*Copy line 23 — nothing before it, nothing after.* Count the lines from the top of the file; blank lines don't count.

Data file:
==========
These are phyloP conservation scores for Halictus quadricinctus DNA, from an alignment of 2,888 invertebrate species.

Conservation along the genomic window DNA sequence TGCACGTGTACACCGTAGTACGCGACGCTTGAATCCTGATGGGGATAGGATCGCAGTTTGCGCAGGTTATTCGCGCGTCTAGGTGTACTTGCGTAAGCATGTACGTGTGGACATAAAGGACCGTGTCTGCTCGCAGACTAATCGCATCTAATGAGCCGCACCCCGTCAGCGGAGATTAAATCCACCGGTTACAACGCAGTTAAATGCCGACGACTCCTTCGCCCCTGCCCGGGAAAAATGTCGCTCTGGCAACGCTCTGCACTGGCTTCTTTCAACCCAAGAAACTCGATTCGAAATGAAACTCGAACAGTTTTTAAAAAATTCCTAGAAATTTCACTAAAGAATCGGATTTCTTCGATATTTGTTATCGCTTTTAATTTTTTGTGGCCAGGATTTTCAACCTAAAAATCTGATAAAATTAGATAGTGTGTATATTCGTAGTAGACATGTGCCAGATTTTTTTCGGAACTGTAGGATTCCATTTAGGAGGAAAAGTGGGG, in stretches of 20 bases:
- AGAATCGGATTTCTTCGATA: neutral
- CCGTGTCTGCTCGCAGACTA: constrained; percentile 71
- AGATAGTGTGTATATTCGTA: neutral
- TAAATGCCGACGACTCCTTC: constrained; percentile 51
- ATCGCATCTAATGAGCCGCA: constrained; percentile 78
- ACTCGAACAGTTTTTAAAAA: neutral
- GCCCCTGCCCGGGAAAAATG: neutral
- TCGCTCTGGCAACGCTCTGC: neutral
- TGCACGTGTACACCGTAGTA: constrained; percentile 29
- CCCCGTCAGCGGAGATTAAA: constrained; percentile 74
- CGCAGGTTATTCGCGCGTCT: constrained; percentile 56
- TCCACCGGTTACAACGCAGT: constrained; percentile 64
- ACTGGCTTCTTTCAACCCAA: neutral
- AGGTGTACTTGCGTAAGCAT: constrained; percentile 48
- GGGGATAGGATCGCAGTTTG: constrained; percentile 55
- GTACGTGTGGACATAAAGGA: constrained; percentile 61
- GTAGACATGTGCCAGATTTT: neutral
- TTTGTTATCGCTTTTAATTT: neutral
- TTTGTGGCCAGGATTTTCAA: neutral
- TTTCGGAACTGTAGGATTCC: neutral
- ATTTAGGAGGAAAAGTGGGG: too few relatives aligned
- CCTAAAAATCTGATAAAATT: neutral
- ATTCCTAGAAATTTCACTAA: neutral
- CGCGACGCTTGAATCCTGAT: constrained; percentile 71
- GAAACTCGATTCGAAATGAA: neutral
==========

- ATTTAGGAGGAAAAGTGGGG: too few relatives aligned